Stolen and Contaminated Songs


Cover Image

Cover Image


UK CD Threshold House LOCI CD 4

  1. Further
  2. Original Chaostrophy
  3. Who'll Tell?
  4. Omlagus Garfungiloops
  5. Inkling
  6. Love's Secret Domain (original mix)
  7. Nasa Arab [ESKATON 001]
  8. Who'll Fall?
  9. The Original Wild Garlic Memory
  10. Wrim Wram Wrom
  11. Corybantic Ennui
  12. Her Friends the Wolves...
  13. Light Shining Darkly

John Balance
Peter Christopherson
Stephen Thrower
Danny Hyde

This CD is a collection of outtakes and unreleased songs from the Love's Secret Domain sessions.
The original mail-order (1992) version was limited to 2000 numbered copies and came without any tracklist, only a slip of paper with the number, a Coil sticker and a flyer (reverse).
The retail version of the 1992 edition came with a sticker on the back with song titles that differ from the 1993 edition.
The 1993 edition had a back cover with song titles printed, track one being misspelled as "Futher," however.
The 1992 version has been known to rot.


Coil's long awaited limited edition release is finally available. Over 60 minutes of material evolved from the Loves Secret Domain sessions, extensively reworked and remixed with the addition of previously unreleased material. Possibly not the ambient release we were expecting but a worthwhile recording all the same. A version of Further, Back and Faster opens the album. Gone is the lyric replaeed by a weird sample over an even weirder obsessive rhythm. A strange mix of Chaostrophy, covering familiar Coil temtory is present. A new track with real percussion, ethnic singing maybe and another strange lyric of "Whose To Tell" is followed by a sort of jazz piece which puts the sex back in Coil, excellent. An early version of Loves Secret Domain is the singular vocal outing by John on the album. The track itself catches Coil in a jovial mood, providing what can be basically described as a pop song, with its deep flowing bass. Some conventional dance sounds are utilised by Coil in a couple of traeks though as John says "it's dance music for the head".

If the Tainted Love video stopped the dancing in the clubs, the track using the answering machine dialogue telling of suicide will make you stop whatever you're doing in the house. A devastating track aided by sympathetic backing music very moving and emotionally draining. From then on in like prior Coil releases nothing really flows together, lengthy disembodied pieces of music, showing their versatility. S&CS's shows Coil have more tricks up their sleeves and remains a remarkable piece of work.

from Compulsion

The sample ("Now John! You must never, never tell / Who's to tell") is from "Night of the Hunter", but not the movie. Rather, its from an old album where Charles Laughton (who directed the movie) narrates the story, possibly reading passages right out of the Davis Grubb novel.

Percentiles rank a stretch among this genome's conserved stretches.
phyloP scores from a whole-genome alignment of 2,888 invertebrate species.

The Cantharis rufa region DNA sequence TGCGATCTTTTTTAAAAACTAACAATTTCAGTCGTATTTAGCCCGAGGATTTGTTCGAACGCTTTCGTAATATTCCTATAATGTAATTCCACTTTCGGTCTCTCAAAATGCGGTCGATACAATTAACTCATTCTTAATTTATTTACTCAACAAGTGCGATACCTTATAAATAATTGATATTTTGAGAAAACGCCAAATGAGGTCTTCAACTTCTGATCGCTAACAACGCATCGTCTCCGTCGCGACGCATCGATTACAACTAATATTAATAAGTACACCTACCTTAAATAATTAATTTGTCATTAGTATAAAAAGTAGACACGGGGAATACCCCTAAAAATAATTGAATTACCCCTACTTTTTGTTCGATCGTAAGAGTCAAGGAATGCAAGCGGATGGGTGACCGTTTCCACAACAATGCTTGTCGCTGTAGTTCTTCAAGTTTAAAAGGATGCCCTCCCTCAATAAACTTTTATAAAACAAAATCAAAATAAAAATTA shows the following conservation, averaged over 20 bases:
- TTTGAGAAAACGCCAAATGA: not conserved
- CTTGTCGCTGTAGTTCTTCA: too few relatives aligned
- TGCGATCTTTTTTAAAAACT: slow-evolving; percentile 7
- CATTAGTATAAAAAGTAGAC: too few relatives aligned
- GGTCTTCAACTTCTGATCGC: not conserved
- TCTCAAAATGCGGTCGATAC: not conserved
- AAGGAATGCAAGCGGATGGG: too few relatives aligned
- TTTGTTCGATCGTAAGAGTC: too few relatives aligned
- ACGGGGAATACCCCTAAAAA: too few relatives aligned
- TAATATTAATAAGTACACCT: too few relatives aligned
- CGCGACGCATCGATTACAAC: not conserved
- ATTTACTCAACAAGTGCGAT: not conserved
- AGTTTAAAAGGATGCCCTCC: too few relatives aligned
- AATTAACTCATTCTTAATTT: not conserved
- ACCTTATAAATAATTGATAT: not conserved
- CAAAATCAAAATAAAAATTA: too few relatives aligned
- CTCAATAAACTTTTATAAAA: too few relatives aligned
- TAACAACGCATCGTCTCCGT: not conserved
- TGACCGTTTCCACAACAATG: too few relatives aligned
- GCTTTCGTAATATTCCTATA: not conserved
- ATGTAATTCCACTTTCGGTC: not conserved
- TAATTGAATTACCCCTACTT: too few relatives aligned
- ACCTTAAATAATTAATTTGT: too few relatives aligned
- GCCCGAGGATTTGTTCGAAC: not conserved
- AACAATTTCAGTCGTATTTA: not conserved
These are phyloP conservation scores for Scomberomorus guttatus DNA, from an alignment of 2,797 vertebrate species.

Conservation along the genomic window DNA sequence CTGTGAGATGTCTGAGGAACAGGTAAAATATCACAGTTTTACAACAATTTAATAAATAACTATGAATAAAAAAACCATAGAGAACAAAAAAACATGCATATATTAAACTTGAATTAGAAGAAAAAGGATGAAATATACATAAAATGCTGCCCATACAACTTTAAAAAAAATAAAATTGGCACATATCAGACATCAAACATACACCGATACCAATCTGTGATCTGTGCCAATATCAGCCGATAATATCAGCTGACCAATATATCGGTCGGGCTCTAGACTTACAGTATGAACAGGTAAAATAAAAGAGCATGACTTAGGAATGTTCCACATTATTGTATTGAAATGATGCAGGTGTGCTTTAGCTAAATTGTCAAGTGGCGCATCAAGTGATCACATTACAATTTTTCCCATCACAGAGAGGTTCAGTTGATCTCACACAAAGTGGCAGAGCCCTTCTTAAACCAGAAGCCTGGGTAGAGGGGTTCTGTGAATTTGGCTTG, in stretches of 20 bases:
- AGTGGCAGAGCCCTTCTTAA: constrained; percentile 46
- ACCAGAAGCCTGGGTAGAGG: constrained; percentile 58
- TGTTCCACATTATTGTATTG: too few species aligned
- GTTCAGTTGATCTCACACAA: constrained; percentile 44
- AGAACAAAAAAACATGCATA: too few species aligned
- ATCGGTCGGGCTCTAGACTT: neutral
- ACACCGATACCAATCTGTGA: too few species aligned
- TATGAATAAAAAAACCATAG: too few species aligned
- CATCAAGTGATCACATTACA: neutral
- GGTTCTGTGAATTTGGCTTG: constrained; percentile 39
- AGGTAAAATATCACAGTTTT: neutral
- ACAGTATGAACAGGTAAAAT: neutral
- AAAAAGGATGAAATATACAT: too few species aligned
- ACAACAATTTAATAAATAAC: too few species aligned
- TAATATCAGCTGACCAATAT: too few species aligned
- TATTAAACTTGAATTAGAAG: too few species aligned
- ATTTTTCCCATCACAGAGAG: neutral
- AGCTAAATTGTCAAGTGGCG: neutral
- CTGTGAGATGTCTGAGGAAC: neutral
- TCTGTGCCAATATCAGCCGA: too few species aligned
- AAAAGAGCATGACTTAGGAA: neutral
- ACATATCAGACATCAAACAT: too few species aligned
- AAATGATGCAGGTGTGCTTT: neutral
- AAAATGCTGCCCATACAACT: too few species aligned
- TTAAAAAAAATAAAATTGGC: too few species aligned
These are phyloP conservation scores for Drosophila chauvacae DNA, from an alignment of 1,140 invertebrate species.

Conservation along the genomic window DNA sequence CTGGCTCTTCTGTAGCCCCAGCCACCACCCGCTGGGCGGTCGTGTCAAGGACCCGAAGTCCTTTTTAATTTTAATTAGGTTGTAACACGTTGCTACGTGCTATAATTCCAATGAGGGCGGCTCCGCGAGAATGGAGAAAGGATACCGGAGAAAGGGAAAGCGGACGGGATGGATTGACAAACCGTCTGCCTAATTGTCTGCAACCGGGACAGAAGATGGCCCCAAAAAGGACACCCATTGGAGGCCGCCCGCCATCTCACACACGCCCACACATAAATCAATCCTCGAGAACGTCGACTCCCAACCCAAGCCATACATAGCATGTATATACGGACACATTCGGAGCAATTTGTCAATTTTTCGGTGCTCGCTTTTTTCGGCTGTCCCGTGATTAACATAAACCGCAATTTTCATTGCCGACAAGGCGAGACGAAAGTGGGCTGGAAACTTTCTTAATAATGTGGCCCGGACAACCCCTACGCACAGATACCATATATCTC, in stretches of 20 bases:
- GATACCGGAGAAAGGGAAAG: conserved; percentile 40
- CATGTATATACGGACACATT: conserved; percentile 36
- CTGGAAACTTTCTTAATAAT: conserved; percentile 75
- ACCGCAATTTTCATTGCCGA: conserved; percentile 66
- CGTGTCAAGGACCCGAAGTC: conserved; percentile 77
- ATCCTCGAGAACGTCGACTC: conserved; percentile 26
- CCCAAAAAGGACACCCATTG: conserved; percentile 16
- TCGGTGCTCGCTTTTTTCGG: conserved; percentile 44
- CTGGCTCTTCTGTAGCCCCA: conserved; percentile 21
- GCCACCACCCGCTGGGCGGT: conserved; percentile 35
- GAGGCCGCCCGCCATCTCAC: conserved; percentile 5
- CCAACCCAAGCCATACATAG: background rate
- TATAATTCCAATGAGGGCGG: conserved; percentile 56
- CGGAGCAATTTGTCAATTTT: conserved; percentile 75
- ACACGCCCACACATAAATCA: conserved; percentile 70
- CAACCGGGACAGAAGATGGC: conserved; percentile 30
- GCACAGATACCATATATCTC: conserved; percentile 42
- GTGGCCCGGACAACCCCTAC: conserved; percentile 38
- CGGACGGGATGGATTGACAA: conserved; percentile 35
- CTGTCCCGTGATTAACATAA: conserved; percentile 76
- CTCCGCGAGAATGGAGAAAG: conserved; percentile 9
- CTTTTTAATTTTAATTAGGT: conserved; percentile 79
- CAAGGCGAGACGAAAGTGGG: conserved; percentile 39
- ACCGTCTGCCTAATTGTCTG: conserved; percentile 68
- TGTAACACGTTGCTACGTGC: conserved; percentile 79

A different sample from the same source ("See his hands - look at the fingers / Tattooed fingers / The fingers of the left hand spell - love, those of the right spell - hate") is used on "Further Back and Faster".

The original idea was to do S&CS as a limited edition available by advance mail-order only. This turned into something of a fiasco, with John & Sleazy's inevitable delays in finishing the project, exacerbated by poor record keeping of orders. A lot of people didn't end up getting their copy (though it was usually cleared up if people got in touch directly and complained) and Coil ended up distributing it to stores in spite of their original intention not to. (Coil have since given up direct mail order, except for the occasional rare single that turns up behind a bookshelf.
The combination of Coil's doing some of their strongest work ever on a limited edition and the above fiasco made bootlegging almost inevitable. In response to this, they ended up doing a unlimited edition of S&CS with different cover art and actual song titles, etc.
The first edition was like what you described; I have no idea if the bootlegs were made to look like the original or if they had a different design. - Pete Werner

Some copies had stickers on the back with a tracklisting, others had a small numbered card in it with the title of the CD as well as some some stickers. Although the artwork & songtitles are different from the later (commercial) re-release, the music is identical (and as far as I can tell from the matrix numbers, they were pressed off the same master). There are bootlegs that look more or less identical, and the only way to identify an original copy is by checking the inner ring on the CD, which should read "LOCICD4 10204341 01 &" and "MADE IN THE U.K. BY PDO". - Maarten D. Schemer